Click for full size:

 

Offline OpenCircuit

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Re: ATX Power Supply Dead
« Reply #53 on: March 23, 2017, 06:46:10 am »
Did a bit of tracing today trying to focus on the PFC and IC hoping to figure out the circuitry. Maybe, I should just call Corsair and ask. Some of the symbols were too complex, so I just made a note or a small pic when I didn't know what the "thing" is/was.

I was able to score one more identical broken power supply and one more very similar broken PSU from the same manufacturer! Should be a very inexpensive lesson in microelectronics.

Will catch up on responses later today I hope. Click image below then click it again when it takes you to the new page to really zoom in close.



« Last Edit: March 23, 2017, 07:22:24 am by OpenCircuit »
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Offline OpenCircuit

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Re: ATX Power Supply Dead
« Reply #54 on: March 23, 2017, 07:09:30 am »
Does the 25v Cap look burned?:




Other Side of PFC Board:




Will start tracing at the optocouplers next time.

« Last Edit: March 23, 2017, 07:18:34 am by OpenCircuit »
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Offline evb149

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Re: ATX Power Supply Dead
« Reply #55 on: March 23, 2017, 07:40:24 am »
I don't know why that capacitor has that color patch on it.  I assume the discoloration is non-thermal / non-leakage related.
You can see if it rubs off or looks odd in any other way.  You could even test it out of circuit but I imagine it is fine.

Part of the point of examining the PFC board was to isolate symptom from cause.  The symptom seems to be that the PFC and main converter may not be running but the cause may not lie in a malfunction of that module at all.  But not knowing more about that module it can be assuredly correlated to what the overall circuit's function is doing to enable / disable it.

The PWM part of that IC may also be the main switching controller for the PSU after the PFC part.

One of the optos will probably be next / wired to a TL431 type IC likely those TO-92 packaged ones in some of your photos.  Those are for analog level transmission of feedback signals from the secondary to the primary.

Optocouplers where the LED does not appear to be driven by a TL431 type TO-92 packaged IC are more likely to be control signals but even those could have some complexity and analog multiplexing.   It is not so uncommon to control SMPS ICs by modifying some analog pin signal like soft-start, feedback, whatever.

 

Offline OpenCircuit

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Re: ATX Power Supply Dead
« Reply #56 on: March 23, 2017, 11:08:15 am »
The color is like ink that runs across onto the PFC controller next to it on the left-just noticed in the photo. Was sure hoping I could find a problem somewhere obvious, replacing that PFC controller does not look like fun. Getting my hand pump on there does not want to extract the solder with the tight pin configuration. Oh well that is in the future.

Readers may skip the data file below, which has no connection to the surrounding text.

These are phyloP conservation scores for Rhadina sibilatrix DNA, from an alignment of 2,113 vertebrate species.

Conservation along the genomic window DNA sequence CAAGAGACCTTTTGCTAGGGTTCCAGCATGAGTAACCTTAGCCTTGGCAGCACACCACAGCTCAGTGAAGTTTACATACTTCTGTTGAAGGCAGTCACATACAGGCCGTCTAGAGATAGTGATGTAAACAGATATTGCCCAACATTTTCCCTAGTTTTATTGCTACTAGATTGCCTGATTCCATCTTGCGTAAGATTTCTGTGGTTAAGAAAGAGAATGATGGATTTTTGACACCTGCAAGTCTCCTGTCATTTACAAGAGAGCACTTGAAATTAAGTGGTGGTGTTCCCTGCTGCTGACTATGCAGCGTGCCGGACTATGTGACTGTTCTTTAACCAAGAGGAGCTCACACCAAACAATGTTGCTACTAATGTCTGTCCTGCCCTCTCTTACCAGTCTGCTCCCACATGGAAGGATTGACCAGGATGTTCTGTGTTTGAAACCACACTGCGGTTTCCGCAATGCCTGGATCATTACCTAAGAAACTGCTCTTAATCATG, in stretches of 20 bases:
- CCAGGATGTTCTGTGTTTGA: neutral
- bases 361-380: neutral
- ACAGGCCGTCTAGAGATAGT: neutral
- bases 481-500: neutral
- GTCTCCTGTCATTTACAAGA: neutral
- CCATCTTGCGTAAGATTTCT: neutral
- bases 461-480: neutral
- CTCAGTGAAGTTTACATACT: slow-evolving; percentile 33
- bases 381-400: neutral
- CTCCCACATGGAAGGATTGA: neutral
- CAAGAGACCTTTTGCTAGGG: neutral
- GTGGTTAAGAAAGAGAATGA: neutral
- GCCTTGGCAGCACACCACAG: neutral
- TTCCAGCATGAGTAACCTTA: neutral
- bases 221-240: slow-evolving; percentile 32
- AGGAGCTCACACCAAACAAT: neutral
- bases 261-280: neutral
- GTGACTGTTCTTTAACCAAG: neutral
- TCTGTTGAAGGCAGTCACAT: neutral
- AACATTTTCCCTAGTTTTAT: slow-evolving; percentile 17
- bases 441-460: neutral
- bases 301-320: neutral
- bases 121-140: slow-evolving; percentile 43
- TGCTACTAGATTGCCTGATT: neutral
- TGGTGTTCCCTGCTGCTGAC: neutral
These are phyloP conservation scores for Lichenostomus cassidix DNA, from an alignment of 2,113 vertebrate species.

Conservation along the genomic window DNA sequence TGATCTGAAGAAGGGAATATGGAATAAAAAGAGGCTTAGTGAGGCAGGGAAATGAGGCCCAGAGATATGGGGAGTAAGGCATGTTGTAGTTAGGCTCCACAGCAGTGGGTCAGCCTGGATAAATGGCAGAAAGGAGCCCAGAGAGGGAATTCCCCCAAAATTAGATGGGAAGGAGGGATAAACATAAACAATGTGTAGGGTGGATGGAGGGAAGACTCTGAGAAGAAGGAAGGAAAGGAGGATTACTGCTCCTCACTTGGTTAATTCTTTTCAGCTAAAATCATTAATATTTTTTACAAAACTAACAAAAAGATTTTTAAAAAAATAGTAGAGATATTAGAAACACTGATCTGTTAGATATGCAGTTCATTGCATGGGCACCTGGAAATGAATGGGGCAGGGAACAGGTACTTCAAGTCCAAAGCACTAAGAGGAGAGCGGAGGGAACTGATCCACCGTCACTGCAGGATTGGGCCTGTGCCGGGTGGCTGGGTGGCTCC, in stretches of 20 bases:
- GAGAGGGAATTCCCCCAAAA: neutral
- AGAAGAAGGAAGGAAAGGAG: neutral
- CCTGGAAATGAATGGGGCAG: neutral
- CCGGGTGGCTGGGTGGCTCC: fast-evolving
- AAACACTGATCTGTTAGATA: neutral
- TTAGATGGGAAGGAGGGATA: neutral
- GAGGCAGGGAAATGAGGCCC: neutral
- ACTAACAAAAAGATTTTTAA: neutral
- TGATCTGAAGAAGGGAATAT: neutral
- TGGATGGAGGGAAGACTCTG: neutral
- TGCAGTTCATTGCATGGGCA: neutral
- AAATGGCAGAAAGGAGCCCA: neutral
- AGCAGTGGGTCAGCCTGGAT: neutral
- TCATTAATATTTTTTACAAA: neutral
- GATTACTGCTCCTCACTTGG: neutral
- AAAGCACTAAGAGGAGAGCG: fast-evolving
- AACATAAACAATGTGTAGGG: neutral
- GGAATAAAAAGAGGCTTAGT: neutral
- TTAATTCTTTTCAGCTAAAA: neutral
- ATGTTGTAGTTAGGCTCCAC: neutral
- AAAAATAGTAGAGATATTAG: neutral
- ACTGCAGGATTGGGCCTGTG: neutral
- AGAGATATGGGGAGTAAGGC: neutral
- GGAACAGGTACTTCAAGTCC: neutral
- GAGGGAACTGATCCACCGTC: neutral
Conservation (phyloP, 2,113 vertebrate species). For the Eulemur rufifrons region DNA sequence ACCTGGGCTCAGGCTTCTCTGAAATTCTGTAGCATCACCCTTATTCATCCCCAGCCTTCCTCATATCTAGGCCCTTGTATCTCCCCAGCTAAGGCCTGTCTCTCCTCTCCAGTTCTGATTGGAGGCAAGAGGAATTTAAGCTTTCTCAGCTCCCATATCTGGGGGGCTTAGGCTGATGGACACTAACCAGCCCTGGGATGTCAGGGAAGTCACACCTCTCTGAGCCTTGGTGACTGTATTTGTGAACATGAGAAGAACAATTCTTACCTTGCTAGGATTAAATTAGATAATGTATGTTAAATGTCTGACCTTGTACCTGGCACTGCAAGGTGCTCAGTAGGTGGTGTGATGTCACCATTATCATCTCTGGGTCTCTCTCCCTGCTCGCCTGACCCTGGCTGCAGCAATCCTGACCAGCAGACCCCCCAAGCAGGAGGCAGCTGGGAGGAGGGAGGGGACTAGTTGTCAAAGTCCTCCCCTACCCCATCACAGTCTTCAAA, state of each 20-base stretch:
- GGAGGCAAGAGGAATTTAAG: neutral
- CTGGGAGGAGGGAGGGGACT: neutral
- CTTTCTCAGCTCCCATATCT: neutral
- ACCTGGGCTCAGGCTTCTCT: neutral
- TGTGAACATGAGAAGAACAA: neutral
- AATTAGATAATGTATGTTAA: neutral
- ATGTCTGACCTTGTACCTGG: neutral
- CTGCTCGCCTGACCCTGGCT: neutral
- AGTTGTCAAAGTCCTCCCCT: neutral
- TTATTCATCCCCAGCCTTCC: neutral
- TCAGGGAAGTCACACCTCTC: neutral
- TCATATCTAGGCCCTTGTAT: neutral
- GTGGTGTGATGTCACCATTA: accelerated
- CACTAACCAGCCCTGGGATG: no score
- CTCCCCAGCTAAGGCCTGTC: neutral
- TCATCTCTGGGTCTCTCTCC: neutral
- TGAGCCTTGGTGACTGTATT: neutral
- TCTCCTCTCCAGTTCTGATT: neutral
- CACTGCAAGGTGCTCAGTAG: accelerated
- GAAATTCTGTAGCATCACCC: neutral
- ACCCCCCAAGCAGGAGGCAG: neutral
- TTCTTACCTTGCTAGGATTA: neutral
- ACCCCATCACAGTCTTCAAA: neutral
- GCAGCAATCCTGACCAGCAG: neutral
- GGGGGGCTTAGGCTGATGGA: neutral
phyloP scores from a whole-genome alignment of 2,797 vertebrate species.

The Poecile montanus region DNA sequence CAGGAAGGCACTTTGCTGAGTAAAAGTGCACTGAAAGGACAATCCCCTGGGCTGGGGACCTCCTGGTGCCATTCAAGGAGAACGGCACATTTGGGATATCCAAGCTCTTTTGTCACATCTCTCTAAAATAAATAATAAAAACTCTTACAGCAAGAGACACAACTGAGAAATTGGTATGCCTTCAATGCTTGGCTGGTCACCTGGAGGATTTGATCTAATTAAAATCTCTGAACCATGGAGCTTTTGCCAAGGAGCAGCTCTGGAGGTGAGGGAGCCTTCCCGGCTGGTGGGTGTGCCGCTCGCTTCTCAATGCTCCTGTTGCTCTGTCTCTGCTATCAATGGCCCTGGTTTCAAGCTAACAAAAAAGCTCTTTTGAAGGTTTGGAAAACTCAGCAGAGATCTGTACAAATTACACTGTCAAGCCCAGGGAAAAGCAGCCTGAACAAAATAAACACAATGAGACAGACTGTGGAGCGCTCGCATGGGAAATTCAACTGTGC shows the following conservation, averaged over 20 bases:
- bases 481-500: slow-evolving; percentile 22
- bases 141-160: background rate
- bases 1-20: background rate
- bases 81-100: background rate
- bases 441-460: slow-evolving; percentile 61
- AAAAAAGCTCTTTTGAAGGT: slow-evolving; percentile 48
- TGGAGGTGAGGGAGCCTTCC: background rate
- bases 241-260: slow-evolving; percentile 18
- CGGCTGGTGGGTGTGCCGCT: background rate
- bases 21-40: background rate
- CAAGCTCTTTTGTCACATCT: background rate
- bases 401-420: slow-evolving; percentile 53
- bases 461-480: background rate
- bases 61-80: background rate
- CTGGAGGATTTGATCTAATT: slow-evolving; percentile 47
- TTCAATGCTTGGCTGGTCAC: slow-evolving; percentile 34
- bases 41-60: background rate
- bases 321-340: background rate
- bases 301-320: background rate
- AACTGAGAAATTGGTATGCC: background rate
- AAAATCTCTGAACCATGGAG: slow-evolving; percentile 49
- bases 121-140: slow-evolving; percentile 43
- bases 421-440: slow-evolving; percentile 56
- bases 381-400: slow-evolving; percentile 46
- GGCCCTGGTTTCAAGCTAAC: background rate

Ordered cap tester a few days ago....going to be a long wait.
« Last Edit: March 23, 2017, 11:47:30 am by OpenCircuit »
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Offline evb149

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Re: ATX Power Supply Dead
« Reply #57 on: March 23, 2017, 12:15:15 pm »
I would assume it more likely that some issue that will not involve replacing the PFC IC or module would be more likely.
I think the thing to do while the system is apart is to
(a) Inspect it.
(b) trace it to know the most relevant connections
(c) identify / arrange possible points of in-system test access to relevant nodes so you can check the states at run-time
(d) perform any individual component or sub circuit testing that seems possible and necessary.

Otherwise soon I think you should put it back together and then identify the operational voltages at the control and signal nodes that you will have identified so you can determine a cause of why the PFC has no output.

Then, having established the circuit input that may be at fault, look for a way to prove / repair that aspect.


The color is like ink that runs across onto the PFC controller next to it on the left-just noticed in the photo. Was sure hoping I could find a problem somewhere obvious, replacing that PFC controller does not look like fun. Getting my hand pump on there does not want to extract the solder with the tight pin configuration. Oh well that is in the future.



Ordered cap tester a few days ago....going to be a long wait.
 
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Offline OpenCircuit

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Re: ATX Power Supply Dead
« Reply #58 on: March 23, 2017, 01:35:36 pm »
I would assume it more likely that some issue that will not involve replacing the PFC IC or module would be more likely.
I think the thing to do while the system is apart is to
(a) Inspect it.
(b) trace it to know the most relevant connections
(c) identify / arrange possible points of in-system test access to relevant nodes so you can check the states at run-time
(d) perform any individual component or sub circuit testing that seems possible and necessary.

Otherwise soon I think you should put it back together and then identify the operational voltages at the control and signal nodes that you will have identified so you can determine a cause of why the PFC has no output.

Then, having established the circuit input that may be at fault, look for a way to prove / repair that aspect.


This is music to my ears.